Last week four members of the Mount Airy Board of Commissioners publicly took another city body to task, when the commissioners said they do not believe the Mount Airy Redevelopment Commission should have declared a number of private properties in the city’s redevelopment zone as “blighted.”
The Redevelopment Commission had earlier this month taken action, voting to declare the former Spencer’s industrial site as “blighted.” The city owns that site, after having secretly purchased it at auction more than a year ago. Presumably, the blighted designation is a step toward the city seeking some federal and state grants that could help with the cost of redevelopment there.
Problem is, the Redevelopment Commission didn’t stop there. It extended the “blighted” label to a number of privately owned commercial properties on surrounding streets.
The designation names the businesses, along with their addresses, and gives them designations such as deteriorating, dilapidated, and obsolescent. In at least one case a local business is accused of having a “faulty lot layout in relation to size, adequacy, accessibility or usefulness,” and all of the designations are said to have “seriously adverse effects on surrounding development.”
As one can imagine, a few of these property owners are upset over this, because such designations can have adverse affects on their ability to continue doing business, and certainly hurts the value of their property. Not to mention the fact that we question who the Redevelopment Commission is to be making judgments as to private land use and layout. If a lot layout meets the needs of the property owner, then the city government has no business labeling it as “faulty” or inadequate.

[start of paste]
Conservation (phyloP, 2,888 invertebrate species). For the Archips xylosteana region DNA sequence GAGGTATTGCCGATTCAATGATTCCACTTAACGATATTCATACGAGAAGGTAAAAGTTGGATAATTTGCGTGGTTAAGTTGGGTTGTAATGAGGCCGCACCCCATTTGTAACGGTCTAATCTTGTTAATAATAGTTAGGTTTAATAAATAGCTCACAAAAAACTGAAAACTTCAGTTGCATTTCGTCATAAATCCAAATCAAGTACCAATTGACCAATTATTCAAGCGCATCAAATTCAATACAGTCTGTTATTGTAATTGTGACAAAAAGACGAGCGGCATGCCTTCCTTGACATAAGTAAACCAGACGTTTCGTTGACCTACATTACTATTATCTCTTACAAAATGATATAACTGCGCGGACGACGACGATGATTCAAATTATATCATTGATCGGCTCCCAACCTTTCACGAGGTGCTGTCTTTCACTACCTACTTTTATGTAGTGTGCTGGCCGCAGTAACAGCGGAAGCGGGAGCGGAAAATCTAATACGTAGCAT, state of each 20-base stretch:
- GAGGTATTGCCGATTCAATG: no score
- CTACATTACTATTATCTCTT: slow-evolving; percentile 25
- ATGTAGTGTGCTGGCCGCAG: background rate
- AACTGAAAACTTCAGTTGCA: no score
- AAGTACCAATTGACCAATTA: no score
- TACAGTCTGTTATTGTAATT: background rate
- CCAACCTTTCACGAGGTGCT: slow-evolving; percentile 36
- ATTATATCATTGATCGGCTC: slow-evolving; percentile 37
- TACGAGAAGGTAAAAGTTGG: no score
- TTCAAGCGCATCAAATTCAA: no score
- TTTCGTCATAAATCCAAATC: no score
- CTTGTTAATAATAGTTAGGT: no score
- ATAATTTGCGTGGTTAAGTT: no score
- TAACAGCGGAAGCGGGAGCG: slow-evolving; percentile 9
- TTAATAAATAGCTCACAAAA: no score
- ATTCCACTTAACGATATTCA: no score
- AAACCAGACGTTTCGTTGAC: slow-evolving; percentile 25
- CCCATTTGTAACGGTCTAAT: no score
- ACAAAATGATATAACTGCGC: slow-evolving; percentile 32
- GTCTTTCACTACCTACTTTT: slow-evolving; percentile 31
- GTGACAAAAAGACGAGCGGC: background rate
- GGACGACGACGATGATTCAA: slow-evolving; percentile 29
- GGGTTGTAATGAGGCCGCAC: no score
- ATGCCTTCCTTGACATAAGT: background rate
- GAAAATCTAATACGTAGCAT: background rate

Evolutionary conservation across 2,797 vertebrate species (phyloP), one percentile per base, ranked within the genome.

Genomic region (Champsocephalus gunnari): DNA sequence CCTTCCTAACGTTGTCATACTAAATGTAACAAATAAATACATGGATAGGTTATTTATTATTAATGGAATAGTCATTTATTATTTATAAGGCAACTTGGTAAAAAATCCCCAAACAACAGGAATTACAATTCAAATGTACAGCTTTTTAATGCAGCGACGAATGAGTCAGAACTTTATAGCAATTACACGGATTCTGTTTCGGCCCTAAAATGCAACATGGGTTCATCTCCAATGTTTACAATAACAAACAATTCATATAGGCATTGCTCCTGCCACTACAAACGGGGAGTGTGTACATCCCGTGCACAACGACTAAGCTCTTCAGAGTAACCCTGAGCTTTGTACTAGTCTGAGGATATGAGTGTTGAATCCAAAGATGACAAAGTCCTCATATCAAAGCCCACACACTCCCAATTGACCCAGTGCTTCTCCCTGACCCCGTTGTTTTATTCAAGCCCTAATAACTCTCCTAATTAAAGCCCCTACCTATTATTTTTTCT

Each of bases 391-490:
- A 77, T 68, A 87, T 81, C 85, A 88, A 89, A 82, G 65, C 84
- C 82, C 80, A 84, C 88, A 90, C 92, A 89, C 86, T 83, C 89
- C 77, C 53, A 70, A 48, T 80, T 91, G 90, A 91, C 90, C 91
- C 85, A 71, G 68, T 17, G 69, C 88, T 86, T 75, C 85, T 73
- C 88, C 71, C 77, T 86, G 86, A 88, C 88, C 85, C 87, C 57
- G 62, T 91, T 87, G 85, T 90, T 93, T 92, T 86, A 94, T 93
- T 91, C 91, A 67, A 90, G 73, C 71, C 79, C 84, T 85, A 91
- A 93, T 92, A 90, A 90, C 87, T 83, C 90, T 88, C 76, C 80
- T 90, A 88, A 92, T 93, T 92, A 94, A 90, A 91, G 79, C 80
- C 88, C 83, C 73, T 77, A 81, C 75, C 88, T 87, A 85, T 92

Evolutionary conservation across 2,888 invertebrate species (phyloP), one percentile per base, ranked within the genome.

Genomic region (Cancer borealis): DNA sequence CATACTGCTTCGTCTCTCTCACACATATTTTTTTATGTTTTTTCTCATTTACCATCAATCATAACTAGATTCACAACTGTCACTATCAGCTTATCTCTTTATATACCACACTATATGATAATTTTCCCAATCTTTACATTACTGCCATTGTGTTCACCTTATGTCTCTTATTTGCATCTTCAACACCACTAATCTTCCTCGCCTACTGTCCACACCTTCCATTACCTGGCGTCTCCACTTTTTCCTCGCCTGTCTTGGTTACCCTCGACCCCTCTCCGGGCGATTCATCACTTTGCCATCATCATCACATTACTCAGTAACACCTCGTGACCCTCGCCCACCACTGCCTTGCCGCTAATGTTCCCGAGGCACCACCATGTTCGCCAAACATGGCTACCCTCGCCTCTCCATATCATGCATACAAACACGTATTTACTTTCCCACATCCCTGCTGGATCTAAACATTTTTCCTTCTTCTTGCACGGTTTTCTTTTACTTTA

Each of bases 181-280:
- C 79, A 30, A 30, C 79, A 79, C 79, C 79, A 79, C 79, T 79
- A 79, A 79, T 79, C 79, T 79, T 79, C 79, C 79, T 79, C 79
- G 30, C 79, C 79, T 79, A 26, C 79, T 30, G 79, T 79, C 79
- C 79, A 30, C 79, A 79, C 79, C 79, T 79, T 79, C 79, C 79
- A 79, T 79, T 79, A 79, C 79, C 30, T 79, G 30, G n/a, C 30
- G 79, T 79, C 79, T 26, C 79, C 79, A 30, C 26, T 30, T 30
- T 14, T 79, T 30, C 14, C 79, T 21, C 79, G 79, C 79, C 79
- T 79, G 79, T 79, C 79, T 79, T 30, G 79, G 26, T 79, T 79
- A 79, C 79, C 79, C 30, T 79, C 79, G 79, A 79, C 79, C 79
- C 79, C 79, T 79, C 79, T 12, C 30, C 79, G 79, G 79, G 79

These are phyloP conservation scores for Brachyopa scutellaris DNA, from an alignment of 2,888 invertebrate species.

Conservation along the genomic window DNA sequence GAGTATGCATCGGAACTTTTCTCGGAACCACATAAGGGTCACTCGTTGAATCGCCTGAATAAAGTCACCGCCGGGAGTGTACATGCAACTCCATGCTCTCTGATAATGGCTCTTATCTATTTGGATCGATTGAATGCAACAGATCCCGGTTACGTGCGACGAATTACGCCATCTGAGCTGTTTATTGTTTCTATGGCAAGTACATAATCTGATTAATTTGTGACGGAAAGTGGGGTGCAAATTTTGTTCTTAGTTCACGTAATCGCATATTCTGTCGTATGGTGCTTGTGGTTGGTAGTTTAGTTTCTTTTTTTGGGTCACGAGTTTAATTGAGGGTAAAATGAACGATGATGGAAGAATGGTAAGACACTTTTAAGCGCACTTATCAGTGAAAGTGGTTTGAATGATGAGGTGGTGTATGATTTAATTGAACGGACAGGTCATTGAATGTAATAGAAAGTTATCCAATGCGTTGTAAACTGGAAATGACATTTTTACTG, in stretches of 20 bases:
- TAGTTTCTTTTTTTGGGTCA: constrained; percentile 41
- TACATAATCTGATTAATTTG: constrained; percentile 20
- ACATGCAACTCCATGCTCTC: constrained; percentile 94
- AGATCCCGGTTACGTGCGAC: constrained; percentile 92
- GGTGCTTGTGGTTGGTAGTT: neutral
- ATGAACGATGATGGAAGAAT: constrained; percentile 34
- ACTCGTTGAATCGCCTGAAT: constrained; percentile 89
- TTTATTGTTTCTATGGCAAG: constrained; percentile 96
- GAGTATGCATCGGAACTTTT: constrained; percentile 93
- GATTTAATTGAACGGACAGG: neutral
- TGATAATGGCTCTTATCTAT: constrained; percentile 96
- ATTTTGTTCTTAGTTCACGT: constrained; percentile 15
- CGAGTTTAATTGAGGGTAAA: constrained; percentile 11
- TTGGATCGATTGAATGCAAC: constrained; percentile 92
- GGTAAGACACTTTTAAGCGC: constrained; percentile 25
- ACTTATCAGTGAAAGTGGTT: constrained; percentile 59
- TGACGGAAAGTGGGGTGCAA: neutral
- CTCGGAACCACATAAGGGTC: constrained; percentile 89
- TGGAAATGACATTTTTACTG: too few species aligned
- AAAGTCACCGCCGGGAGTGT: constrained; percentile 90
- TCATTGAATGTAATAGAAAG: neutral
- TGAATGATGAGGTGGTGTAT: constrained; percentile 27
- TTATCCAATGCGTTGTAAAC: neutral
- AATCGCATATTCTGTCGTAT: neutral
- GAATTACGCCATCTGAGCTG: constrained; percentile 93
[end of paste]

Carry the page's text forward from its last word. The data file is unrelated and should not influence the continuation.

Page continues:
Having this action taken — by an unelected body — also reawakens fears that the city is preparing to force property owners to make expensive, and sometimes unneeded, upgrades to their property or face having their land and buildings taken by eminent domain. At least one city commissioner has already made statements to that effect, that she would be willing to do whatever is needed to bring property into compliance with her version of acceptable aesthetics, even if the rights of individual private property owners are injured in the process.
While it’s good to see that four of the city commissioners have listened to their constituents and now oppose these designations — Steve Yokeley still supports the Redevelopment Commission’s action — none of Mount Airy’s commissioners should be surprised.
The Redevelopment Commission was formed by the city board members during a series of secret — and possibly illegal — meetings among themselves and a few, select downtown business owners and managers. The city — again in secret — contracted with local businessman Gene Rees to bid on the Spencer’s property under false pretenses, acting as if he were going to buy the property when in fact he was working as an agent of the commissioners. And then the board, against widespread and vocal dissent from city residents, formed the redevelopment commission — a quasi-governing body that has no direct link to voters.
This whole process has the aura of dirty back room dealing, of a few attempting to benefit at the expense of the many. That the Redevelopment Commission is taking these steps, regardless of the fallout for those being swept up in its actions, comes as no surprise to many, and we fear may become the norm.